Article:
So what does this all have to do with my original premise that God is eternal in His love for His children? And by this I also include Christ, because there is no difference in the quality, quantity, and consistency of their love for us. What we can say of one is equally true of the other as well. In the rest of the chapter Isaiah describes God’s distress that love, honesty, honor, compassion, and peace were no longer to be found among His people. Isaiah tells us that God had to come Himself to show Israel what salvation and righteousness looked like.
Unfortunately, you can’t have compassion and justice without judgment, especially when the people are wicked. So Isaiah tells us in verse 17 that Christ “put on righteousness as a breastplate, and an helmet of salvation upon his head; and he put on the garments of vengeance for clothing, and was clad with zeal as a cloak.” God’s complaint about His people was that they were being cruel and oppressive to each other, especially the vulnerable, the weak, and those who couldn’t defend themselves, like the widows and orphans. They were grinding the faces of the poor into the dirt, and committing all manner of evil to line their own pockets for their own benefit. Their punishment was coming because of their evil to others more so than because they chose to turn away from God personally. The cries of the innocent filled the ears of the Almighty day and night. Eventually, those causing this suffering would have to answer for their crimes.
The Book of Mormon is very clear that our judgment is not based on a tally sheet of checkboxes. Our judgment will be a recompense for the life we choose to live in mortality. Those who live with mercy toward others will have mercy shown to them. Those who live lives of violence will have violence returned to them again. Judgment is a restoration of what we have chosen for ourselves. In this life we demonstrate what kind of people we really are. Life was designed to bring that out in us.
God’s love never waivers. If we find ourselves estranged from God it is because we have turned away from Him, or we have wandered off and need to repent and come back. The judgment Israel faced when the Lord finally scattered them to the four corners of the earth for literally thousands of years, only happened because they had proven that they would not be faithful to the covenants they had made with Him. They willingly made the covenants, but then stubbornly chose to follow the philosophies and practices of the world instead. Time and time again the Lord offered them mercy and forgiveness, if they would just repent and come to Him. Happiness was His goal and commitment. Happiness was their desire. But they wanted happiness in sin, not in obedience to God’s laws.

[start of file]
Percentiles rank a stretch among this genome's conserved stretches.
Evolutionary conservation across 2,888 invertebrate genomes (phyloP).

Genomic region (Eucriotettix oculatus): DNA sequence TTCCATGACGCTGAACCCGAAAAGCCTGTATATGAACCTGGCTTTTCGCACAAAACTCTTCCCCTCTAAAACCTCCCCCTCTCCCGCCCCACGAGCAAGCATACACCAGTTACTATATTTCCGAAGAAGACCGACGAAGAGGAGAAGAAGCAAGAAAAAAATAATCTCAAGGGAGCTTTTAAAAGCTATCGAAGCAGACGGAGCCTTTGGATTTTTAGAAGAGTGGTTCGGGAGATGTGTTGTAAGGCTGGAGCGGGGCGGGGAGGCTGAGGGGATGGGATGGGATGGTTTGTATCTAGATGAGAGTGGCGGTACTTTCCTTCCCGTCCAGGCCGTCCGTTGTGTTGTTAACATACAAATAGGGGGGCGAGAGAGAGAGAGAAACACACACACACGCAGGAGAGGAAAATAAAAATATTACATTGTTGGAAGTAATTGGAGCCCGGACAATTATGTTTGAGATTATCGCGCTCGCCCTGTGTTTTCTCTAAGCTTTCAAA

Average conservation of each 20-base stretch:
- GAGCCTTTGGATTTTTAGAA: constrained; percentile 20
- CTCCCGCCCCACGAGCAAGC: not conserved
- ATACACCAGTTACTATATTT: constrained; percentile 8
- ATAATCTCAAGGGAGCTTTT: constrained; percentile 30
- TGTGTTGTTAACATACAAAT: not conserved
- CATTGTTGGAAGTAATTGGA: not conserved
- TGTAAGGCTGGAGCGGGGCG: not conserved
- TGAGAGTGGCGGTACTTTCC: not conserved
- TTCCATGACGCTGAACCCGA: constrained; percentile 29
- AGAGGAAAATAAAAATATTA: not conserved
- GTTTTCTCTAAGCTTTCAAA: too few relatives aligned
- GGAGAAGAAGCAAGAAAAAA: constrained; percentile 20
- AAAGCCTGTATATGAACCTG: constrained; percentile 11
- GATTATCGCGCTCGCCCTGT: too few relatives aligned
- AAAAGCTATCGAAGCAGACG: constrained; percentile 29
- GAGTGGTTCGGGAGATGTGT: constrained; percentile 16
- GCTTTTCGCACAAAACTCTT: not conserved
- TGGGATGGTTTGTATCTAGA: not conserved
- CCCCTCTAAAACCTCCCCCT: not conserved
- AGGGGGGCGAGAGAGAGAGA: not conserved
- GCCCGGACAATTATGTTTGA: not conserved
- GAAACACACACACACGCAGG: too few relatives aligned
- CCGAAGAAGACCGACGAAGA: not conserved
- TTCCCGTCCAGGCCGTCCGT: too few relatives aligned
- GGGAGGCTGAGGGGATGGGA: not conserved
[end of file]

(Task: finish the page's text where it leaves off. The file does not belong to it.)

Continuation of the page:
We are no different from anyone else. We all want happiness. Some of us have discovered that it is God’s supreme joy to give us all the happiness we can handle when we repent and come to Christ and keep God’s commandments. But some of us still seek happiness the way the world preaches happiness, in the things of this world, in prestige, money, power, influence, and pride. Eventually, we who pursue this second course of action will come to discover that true Godly happiness can only be created by keeping the Lord’s commandments. Each of us will have to discover for ourselves how much worldly sorrow we are willing to go through before we learn that lesson. Wickedness never was happiness. Only obedience can bring the kind of happiness that lasts.
Reading Isaiah’s descriptions of God’s desires to bless His people, His love for them, and His yearnings for their happiness has shown me that He does not, in fact, delight in punishing His people. He does hold off as long as possible, giving us every opportunity to repent and return to Him before punishments are finally meeted out. He is merciful beyond anything we can comprehend. He is charitable, loving, sweet, and forgiving. But all things must be answered for. In the end, every act in this life will have its eternal reward. The good will have good restored to it, and the evil will have evil restored to it again. Isaiah has shown me how consistent the Lord has always been in His loving kindness towards His people. It really is up to us as to the kind of relationship we will have with God. We choose that relationship by choosing our attitudes and behaviors each day of our lives. He always abides by our decisions, for He will never force His love upon us. If we want His love we must seek it out by our own choice.